Documentary photographer Marc Vallée has a soft spot for outsider dissident youth. Over the course of his career his sensitive and beautiful portraits of youth have evolved from subculture to political resistance, and everything in between. Director Matt Wolf talked to Marc about his inspiring work.
Graffiti artist on Leake Street near Waterloo Train Station on Friday 23 March 2012 in London, England.
A young man at the Camp for Climate Action in Hoo, Kent, England on Wednesday 6th August 2008.
I know you got your start in the 90s photographing your friends in America. What kind of experiences or images initially inspired you to take pictures?
I was living and working in America at the time. I was photographing friends. They were skaters, surfers, punks, all hanging out on the New Jersey coast and I just saw pictures all over the place. I was shooting on black and white film and printing most days. Later that summer I came a across an article in The New York Times about Larry Clark and it all just kind of made sense for me. I became a big Larry Clark fan. So much so the following year I brought a Larry Clark print from The Photographers’ Gallery in London after his “Kids” show.
Are you British? UK youth culture is really rich– in terms of distinct subculture, youth fashion, and music movements, especially the birth of punk. Does that history inspire you? What else about the UK inspires you?
Yes, I was born in the UK and have lived in London most of my life. My family originally come from France. Yes that history does inspire me. I was a teenager in west London in the 80s. The Specials ‘Too Much Too Young’ was the first record I brought plus I had a huge crush on Terry Hall at the time. My older sister was part of the London Two Tone ska scene and she had a huge influence on me. From this I got into the music and politics Two Tone. Later on I found America hardcore punk bands like Black Flag and Minor Threat.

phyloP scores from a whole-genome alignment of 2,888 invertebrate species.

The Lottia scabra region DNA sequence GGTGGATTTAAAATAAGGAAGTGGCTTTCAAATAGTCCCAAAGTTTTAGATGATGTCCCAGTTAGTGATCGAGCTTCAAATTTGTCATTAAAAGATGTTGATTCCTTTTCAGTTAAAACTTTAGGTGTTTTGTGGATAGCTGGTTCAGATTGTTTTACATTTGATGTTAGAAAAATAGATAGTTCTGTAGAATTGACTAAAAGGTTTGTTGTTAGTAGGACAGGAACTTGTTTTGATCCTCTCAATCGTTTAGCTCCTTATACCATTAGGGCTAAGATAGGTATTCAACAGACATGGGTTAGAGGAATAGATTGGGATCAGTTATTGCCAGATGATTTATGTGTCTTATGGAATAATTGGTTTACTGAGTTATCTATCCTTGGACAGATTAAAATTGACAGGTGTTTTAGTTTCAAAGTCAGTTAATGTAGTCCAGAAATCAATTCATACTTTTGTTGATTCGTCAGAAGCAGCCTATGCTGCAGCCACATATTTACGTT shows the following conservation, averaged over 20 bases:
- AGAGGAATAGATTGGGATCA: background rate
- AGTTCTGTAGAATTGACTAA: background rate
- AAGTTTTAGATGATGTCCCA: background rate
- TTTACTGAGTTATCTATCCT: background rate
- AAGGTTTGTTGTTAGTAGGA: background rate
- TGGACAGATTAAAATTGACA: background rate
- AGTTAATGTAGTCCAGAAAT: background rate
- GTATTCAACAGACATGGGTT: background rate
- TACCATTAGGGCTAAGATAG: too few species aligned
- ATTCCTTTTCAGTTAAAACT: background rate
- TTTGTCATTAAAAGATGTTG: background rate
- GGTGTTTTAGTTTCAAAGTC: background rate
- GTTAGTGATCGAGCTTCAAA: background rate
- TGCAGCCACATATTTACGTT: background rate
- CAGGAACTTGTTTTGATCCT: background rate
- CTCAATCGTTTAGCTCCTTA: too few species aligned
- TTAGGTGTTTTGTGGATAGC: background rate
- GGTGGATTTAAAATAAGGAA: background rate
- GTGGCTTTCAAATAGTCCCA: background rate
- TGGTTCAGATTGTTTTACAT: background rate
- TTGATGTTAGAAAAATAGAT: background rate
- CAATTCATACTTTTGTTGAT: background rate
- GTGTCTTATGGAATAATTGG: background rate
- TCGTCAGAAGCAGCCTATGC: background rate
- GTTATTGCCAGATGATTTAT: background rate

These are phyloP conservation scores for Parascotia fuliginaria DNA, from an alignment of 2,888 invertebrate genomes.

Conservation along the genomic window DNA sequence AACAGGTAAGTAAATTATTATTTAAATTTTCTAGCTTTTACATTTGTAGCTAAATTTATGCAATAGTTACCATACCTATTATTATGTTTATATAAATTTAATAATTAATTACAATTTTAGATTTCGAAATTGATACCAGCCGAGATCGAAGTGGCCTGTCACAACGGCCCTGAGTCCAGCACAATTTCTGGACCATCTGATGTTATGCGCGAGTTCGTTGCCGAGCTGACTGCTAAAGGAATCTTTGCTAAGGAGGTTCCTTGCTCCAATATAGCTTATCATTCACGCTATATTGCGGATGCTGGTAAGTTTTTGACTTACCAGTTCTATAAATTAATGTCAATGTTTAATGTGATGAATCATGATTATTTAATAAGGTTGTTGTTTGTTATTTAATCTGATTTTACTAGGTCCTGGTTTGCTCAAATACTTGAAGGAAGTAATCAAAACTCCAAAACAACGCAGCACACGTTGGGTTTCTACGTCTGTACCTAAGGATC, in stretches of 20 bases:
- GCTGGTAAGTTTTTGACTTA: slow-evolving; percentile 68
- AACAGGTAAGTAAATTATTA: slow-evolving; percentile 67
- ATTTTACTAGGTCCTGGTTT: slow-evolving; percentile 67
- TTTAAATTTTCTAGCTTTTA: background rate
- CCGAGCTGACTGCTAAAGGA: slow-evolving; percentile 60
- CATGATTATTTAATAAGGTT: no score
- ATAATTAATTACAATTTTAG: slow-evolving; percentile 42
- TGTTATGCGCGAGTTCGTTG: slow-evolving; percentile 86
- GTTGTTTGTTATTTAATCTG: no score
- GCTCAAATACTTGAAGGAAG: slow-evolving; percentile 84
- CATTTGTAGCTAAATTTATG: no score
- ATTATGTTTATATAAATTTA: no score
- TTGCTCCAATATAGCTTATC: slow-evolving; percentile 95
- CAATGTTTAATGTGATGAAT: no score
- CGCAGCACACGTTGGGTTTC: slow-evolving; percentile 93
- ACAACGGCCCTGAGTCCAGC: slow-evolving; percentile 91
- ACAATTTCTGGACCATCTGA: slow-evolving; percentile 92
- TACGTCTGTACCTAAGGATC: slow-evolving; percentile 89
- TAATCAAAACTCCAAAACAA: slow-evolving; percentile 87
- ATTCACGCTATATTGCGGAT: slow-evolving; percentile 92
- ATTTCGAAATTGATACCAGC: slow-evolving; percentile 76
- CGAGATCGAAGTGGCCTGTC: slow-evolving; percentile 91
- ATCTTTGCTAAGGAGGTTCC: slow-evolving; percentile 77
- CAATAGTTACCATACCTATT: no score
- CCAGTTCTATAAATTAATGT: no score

French male sex worker Thierry Schaffauser and president of the GMB – IUSW, Adult Entertainment branch at home on Friday, 12th March 2010 in London, England.
When I tell people about the film I’m making, I think the first perception of the story is pop, fashion, and music. There’s plenty of that, but it’s also just as much about politics. To me, youth are always at the center of politics because they represent the future. But also, quite literally, they’ll inherit the problems adults create. When did politics become a big part of your work?
I think the youth culture pictures have a political edge to them. Young people rejecting mainstream society. But the invasion of Afghanistan and Iraq brought me to documenting political protest and dissent. Which by the very nature of the subject is more overtly political.
May Day, London, 2009. | Student Protest, London, 2009.
When and why did you start making the Protest Boys body of work?
I saw a similar energy, a similar vibrancy, to what interested me in the youth culture work. I’d naturally sought out the alternative youth element of the protest, anyway. I saw this as another facet of youth culture – the skaters and punks, the kind of people I’d documented elsewhere, were here on the streets protesting. It got me thinking and the Protest Boys pictures came from that.
I love how you capture an outsider or counter-cultural experience in your work. Do you identify with your subjects?
Very much so.
Lloyd and Jamie at home in east London in 1997.
As a journalist, you’re often creating imagery that exists in the mainstream media. At the same time your work seems focused on the margins. Are those things ever in conflict?
Yes but if the work is strong you can get it out to a wider audience. But with the current economic climate that is getting harder to do.
Student Protest, Millbank, London, 2010.
What about youth culture is inspiring you today?
The London graffiti scene is very inspiring and I’m not taking about Banksy. It’s the kids with low income jobs or no job at all that some how get the paint together and put the time in.
All photos courtesy Marc Vallée